How to Cook a Roast – Pressure Cooker Pot Roast

What is a “Home-cooked meal”?  Food fads may come and go, but pot roast never leaves.  It is probably the very definition of home-cooked. 

Yankee pot roast – or a cut of beef browned to perfection and introduced to its vegetable companions part way through cooking – is an all-in-one-pot hearty meal.

“Give them great meals of beef and iron and steel, they will eat like wolves and fight like devils.” William Shakespeare (1564-1616) ‘King Henry V’

The first written reference of Pot Roast appeared in 1881, a natural evolution of the colonial-era New England Boiled Dinner.  Once an appetizing way to cook inferior meat, or cuts from beasts that have been working animals rather than food animals, pot roast at its core represents simplicity, frugality, and sensibility. 

Pot Roast Recipe Video

Most things have a start, and cooking a roast starts with a cut of beef. 

Choosing the right cut of meat

Many cuts make a fine pot roast but the chuck or shoulder of the cow is recommended as the best choice.  The book How to Cook Meat spells out what to look for at your local butcher: 

…basically any cut from the chuck will make a good pot roast, so the best idea is to simply pick one that is the size you are looking for.  Some of the more common names used for chuck roast cuts are: arm pot roast or boneless arm shoulder roast, chuck eye or chuck eye roll, flat iron roast, cross-rib roast or shoulder clod, or just plain boneless chuck roast.

The different cuts of beef, chuck is traditionally used.

The different cuts of beef, chuck is traditionally used.

If you are still hungry for more beef knowledge this illustrated guide to beef roasts should do the trick.

How to Cook a Roast:

Pressure Cooker Yankee Pot Roast

Ingredients (serves 6):  Feel free to substitute vegetable specifics for whatever you have in the fridge. I promise you won’t break anything.

3 to 4 pound chuck or round roast
4 cloves garlic
1/2 cup flour
1/2 teaspoon salt
1/2 teaspoon pepper
3 tablespoons oil
1/2 cup red wine
1-can (28 ounces) of beef broth
1-can (28-ounces) chopped tomatoes
1 teaspoon thyme
2 bay leaves
1 teaspoon rosemary
4 carrots
3 stalks celery
6 potatoes
1 parsnip

Step 1: Stuff the roast with garlic, then coat

Make cuts throughout the roast and insert garlic slices, but beware of the beef inspector.  Next make a mixture of the flour, salt, and pepper in a bowl or a bag and coat the sides of the roast.

Stuff the pot roast with garlic

Stuff the pot roast with garlic

Step 2: Brown the roast and cook the onions

In the pressure cooker heat the oil on medium heat and brown the roast on all sides.  If you have room, slide the roast to the side and add the onions, otherwise give the roast a quick break from the pot by setting it aside.  Cook the onions until they are soft and deglaze the pot by adding the wine and scrapping up any stuck bits.  Replace the roast if it was removed.

Coat the roast, cook the onions

Coat the roast, cook the onions

Step 3:  Add the first round of ingredients and cook for 35 minutes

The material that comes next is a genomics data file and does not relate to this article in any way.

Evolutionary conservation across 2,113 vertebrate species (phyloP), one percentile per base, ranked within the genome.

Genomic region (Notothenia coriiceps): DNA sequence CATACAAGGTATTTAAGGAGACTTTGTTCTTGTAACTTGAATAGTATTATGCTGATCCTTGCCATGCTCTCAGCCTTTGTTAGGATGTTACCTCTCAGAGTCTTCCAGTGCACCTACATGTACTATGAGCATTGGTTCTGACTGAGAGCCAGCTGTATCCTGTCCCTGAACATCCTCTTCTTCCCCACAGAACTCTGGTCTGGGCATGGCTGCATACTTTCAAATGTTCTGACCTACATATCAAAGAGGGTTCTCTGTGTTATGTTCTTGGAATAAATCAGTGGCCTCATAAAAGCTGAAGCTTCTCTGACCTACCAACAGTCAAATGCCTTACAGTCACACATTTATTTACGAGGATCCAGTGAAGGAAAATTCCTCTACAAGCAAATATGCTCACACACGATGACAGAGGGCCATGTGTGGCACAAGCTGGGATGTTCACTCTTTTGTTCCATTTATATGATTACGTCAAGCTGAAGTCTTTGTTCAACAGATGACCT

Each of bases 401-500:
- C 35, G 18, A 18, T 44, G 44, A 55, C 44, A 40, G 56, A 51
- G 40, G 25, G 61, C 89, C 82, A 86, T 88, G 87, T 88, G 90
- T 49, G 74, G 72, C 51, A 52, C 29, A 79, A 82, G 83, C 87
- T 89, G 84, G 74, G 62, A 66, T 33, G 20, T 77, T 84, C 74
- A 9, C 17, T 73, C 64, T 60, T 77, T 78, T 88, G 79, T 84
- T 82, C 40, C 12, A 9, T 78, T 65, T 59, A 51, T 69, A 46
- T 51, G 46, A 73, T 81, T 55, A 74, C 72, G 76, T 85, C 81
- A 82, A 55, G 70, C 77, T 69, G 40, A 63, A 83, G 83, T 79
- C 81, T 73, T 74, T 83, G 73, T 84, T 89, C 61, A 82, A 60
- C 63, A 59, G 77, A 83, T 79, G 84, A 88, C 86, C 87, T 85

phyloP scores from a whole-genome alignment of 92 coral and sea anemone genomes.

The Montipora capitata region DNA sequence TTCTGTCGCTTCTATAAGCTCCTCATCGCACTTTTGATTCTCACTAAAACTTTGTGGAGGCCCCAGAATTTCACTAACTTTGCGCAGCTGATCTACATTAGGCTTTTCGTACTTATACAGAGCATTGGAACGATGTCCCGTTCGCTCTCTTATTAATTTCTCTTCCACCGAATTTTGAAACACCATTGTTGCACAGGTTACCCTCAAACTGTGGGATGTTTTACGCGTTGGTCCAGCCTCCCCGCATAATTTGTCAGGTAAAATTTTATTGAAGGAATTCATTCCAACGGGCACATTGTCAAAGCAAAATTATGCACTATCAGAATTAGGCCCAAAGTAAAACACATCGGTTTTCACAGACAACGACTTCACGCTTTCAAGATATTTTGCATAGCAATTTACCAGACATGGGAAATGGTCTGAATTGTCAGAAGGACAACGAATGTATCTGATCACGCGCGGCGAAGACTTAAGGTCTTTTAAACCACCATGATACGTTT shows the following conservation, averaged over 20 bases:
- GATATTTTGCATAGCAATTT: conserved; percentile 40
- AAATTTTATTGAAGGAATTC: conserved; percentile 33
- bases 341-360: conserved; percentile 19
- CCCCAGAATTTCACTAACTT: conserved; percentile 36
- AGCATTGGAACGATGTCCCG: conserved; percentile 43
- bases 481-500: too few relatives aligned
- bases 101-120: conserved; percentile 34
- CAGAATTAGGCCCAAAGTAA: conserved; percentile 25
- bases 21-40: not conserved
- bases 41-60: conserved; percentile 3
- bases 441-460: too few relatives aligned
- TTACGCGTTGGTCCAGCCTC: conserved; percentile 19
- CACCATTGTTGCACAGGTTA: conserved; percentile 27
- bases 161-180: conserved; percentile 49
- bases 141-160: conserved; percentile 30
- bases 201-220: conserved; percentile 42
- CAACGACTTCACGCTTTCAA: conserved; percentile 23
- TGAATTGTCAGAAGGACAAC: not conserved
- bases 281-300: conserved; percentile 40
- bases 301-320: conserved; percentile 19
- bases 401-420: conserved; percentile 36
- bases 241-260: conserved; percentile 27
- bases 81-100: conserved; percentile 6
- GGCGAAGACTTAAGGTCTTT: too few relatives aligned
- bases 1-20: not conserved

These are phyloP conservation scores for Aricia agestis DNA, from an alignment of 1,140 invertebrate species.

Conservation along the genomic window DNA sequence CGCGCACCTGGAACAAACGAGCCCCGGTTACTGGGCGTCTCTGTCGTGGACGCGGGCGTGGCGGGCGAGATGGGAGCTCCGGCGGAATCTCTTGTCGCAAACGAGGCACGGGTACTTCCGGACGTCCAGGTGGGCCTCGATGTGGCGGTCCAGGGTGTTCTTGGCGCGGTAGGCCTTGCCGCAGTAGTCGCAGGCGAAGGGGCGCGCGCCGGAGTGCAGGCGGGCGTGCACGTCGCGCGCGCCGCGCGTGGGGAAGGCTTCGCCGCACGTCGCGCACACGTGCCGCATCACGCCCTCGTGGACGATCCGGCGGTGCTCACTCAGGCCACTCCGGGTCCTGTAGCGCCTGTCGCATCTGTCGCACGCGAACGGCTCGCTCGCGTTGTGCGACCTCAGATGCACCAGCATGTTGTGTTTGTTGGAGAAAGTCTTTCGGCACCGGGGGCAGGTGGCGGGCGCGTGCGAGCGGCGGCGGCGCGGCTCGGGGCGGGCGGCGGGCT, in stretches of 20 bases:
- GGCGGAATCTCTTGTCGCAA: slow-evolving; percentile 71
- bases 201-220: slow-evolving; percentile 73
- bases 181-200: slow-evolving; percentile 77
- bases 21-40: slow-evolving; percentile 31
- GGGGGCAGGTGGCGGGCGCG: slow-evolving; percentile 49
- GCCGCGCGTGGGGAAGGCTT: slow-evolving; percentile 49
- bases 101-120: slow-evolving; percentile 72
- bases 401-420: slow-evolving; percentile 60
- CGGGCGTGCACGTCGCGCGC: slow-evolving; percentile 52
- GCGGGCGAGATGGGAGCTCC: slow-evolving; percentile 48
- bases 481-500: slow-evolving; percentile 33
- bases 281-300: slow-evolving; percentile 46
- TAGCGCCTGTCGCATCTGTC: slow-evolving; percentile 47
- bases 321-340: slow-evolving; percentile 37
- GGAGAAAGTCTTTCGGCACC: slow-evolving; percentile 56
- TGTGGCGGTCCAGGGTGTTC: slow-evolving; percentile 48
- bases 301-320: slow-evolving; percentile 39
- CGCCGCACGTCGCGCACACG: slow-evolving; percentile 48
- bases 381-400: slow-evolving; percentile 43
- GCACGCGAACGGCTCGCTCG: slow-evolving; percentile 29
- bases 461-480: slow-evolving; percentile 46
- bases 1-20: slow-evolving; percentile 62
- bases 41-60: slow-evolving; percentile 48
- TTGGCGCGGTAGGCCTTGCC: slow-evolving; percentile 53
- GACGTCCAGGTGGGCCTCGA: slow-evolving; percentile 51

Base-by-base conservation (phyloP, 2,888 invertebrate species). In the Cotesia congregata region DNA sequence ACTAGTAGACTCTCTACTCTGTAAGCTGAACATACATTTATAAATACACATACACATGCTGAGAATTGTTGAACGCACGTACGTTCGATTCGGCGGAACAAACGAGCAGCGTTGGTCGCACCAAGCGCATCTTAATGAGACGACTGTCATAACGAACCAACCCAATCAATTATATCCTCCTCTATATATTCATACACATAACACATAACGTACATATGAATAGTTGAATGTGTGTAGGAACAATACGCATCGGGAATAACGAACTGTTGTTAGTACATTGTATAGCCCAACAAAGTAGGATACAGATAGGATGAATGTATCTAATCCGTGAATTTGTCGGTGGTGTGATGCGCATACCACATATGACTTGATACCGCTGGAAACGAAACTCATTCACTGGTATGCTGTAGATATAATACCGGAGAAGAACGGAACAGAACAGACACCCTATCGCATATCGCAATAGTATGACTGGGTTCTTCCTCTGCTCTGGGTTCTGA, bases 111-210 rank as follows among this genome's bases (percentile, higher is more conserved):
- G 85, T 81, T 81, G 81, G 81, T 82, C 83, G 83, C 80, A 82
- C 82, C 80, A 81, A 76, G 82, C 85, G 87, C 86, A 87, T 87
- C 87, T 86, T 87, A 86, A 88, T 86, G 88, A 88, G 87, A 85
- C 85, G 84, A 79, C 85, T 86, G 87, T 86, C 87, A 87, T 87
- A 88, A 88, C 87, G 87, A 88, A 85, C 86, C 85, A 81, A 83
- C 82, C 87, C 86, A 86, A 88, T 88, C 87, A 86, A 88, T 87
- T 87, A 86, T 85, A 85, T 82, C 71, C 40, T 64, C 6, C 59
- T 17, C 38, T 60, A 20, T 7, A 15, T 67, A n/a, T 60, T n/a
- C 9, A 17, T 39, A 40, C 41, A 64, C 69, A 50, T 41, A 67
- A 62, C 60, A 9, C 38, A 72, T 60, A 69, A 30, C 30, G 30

Add the broth, thyme, rosemary, bay leaves, tomatoes, and any other seasonings you might want to try.  Lock the lid and heat the pressure cooker on high heat until it releases steady steam indicating it has reached 15psi.  Start a kitchen timer for 35 minutes.

Step 4:  Use the quick release method and add the rest of the ingredients

Pressure cooker releasing steady steam

Pressure cooker at pressure: releasing steady steam

pressure cooker quick release method

Quick release method releases pressure but keeps contents hot

When time, remove the pressure cooker from the heat and follow the quick release method.  This will allow the pressure to be released while keeping the contents hot.  Check the roast for doneness and if needed return the pot to pressure and cook the roast for another 5 minutes.  When satisfied add the carrots, potatoes, celery, parsnips and other hearty stew vegetables hiding in your fridge.  Distribute the vegetables around the roast inside the pressure cooker. 

Step 5:  Return to pressure and cook for 4 minutes

When time remove the pressure cooker from the heat following the natural release method.  After the lid unlocks, carefully open and remove the roast to rest covered under tinfoil while you make the gravy.  Thicken the broth by adding 2 tablespoons of a flour/salt/pepper mix with about 1/2 cup water.

Add seasonings to taste.  Slice the roast across the grain and serve with the vegetables and gravy.  Leftovers taste superb.

Pot roast

Original recipe adapted from Miss Vickie’s Big Book of Pressure Cooker Recipes

Looking for pot roast slow cooker or oven recipes? Try this:
Alton Brown’s A Chuck for a Chuck

Thanks for reading.

"I was 32 when I started cooking; up until then, I just ate." ~Julia Child  
Why learn pressure cooking?
It's 7 pm. The end of the work day stomach rumbles...

In one hand, a take out menu. In the other hand, the refrigerator door...its contents staring back almost as blankly as we are towards them. We want a homemade meal, but also want something quick and simple to make.
1. Simple and quick recipes requiring basic skills to become proficient in the kitchen.
2. Quality ingredients, not necessarily 100% organic, but meals without artificials and chemistry class additives.
3. To understand more of the story of our food and take small steps towards self-reliance.

It's true, there are many benefits to pressure cooking: the time savings, the taste, a small step towards self-reliance, sustainability... but the real benefit is in what we learn as we redefine our relationship with food. Good food can be fast. Good food can be easy.

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